By: Delphine Chang
I was born in the vibrant, eclectic, and beautiful city of Kaohsiung, Taiwan. I was inspired by the city’s dynamic culture from the moment I could walk. I have blurred memories of our apartment, eating nori, and our little bird Tikki Tikki Tembo who was named after the book by Arlene Mosel. My dad is Taiwanese and my mom is white. They gave birth to two daughters before moving back to America. We girls were lucky to have been exposed to two very different cultures from the beginning and our upbringing wasn’t traditional in any sense. We received a well-balanced background of both Asian and American culture. To my sister and I, we loved it. We counted down with New York as the ball dropped on New Year’s Eve, yet also received red envelopes for the Lunar New Year. It meant double the fun and occasions for us. Yet we never thought about some realities of being Asian-American women. I didn’t inherit all of the stereotypical Asian characteristics like my sister did. My nose is not flat, I’m quite tall, and although I have almond shaped eyes, my crease is still relatively pronounced. With that said, I cannot truly speak for the countless Asian women who face the stereotypes perpetuated by the American society we live in. What I can do, however, is articulate my experiences as a Taiwanese-American woman caught in the concept of Americentrism.
We all know the stereotypes of Asian men, that they are technologically savvy, smart, nerdy, short, etc. etc. Women, on the other hand, take that overachieving, book smart stereotype but are often hypersexualized and deemed submissive. To contrast, many media portrayals show Asian women as aggressive and borderline avaricious. This juxtaposition leads to a damaging and paradoxical representation of Asian women. At home, many are told to be elegant, articulate, but quiet. Do as you’re told and don’t speak up unless instructed to. I am lucky enough to be surrounded by very strong Asian women who aren’t afraid to speak their mind and I grew up in a household that encouraged this sentiment. These individuals that surround me have endorsed my voice in this whitewashed world.
I’ve always been shy and creative. I look back at pictures in Taiwan, naked, covered in nori, and running around with a paint brush. My upbringing was intrinsically artistic, beginning with traditional Chinese dance at the age of three and attending art schools my whole life. I quickly moved into Indian dance because of a childhood friend. I’d have many friends ask about Bollywood when told about my dance classes. I could see the light fade slowly and excitement die down as I said: “No, traditional Indian dance”. I never realized that ambivalent tone and skepticism as the word “traditional” was brought up. I am in no way invalidating the value of Bollywood dance, but instead edifying the cultural disinclination of American culture to more traditional forms of dance. I had no time to fully immerse myself in the complexities of Indian dance for I was soon swept up by the world of ballet, which has its own stigmas and standards.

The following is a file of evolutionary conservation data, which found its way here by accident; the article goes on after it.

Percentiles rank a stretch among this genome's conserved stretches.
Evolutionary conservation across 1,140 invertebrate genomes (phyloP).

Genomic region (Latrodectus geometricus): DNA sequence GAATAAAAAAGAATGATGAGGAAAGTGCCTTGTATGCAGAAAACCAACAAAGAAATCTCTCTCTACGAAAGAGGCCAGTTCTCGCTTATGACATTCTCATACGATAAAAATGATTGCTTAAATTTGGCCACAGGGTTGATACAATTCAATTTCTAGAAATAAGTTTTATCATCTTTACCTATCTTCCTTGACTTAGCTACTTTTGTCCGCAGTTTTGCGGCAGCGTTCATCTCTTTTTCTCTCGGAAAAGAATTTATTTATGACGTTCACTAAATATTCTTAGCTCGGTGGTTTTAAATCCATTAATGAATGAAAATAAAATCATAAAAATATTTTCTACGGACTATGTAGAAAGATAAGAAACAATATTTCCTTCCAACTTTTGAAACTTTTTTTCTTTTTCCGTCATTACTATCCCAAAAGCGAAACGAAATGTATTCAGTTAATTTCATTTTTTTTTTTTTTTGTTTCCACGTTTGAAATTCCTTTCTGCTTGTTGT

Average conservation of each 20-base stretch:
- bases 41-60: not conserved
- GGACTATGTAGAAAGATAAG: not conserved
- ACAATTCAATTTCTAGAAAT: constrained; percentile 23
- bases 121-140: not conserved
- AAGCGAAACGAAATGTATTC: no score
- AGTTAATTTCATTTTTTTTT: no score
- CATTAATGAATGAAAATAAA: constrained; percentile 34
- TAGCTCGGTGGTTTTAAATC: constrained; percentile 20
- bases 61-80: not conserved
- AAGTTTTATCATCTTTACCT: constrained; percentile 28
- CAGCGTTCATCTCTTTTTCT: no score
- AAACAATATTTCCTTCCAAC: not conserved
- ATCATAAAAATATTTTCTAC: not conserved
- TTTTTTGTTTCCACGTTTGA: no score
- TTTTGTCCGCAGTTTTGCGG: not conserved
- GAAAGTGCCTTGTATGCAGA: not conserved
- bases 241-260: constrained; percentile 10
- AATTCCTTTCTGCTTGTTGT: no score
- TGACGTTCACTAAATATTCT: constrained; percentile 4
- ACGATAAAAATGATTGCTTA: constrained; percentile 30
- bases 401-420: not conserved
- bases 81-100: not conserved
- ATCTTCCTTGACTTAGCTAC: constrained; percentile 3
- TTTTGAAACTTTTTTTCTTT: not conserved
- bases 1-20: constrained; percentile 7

The ballet world idealizes a certain body type and look. When thinking of Asian ballet dancers, other conventions materialize. I’ve been constantly compared to the slender, hypermobile stereotype of Asian ballerinas. Although tall and relatively slender, I was considered a strong body type. In normal terms that is a good thing. In the dance world, that often goes against the unrealistic body standard of many dancers. Although that world and ideals are slowly changing, I did not perpetuate the correct image as a Chinese ballerina. I still find myself envying the naturally flexible, thin, and long bodied Asian dancers so often seen in the media. As dancers, we’re all inherently perfectionists, it comes with the sixteen plus years of staring at yourself in the mirror picking out flaws. That precision comes down to the very placement of each individual finger and angle of the head. It can be mathematical and systematic while still needing to maintain a certain level of artistry. These intricacies have made me truly admire dancers as athletes and artists. However, these complexities come with a slew of challenges.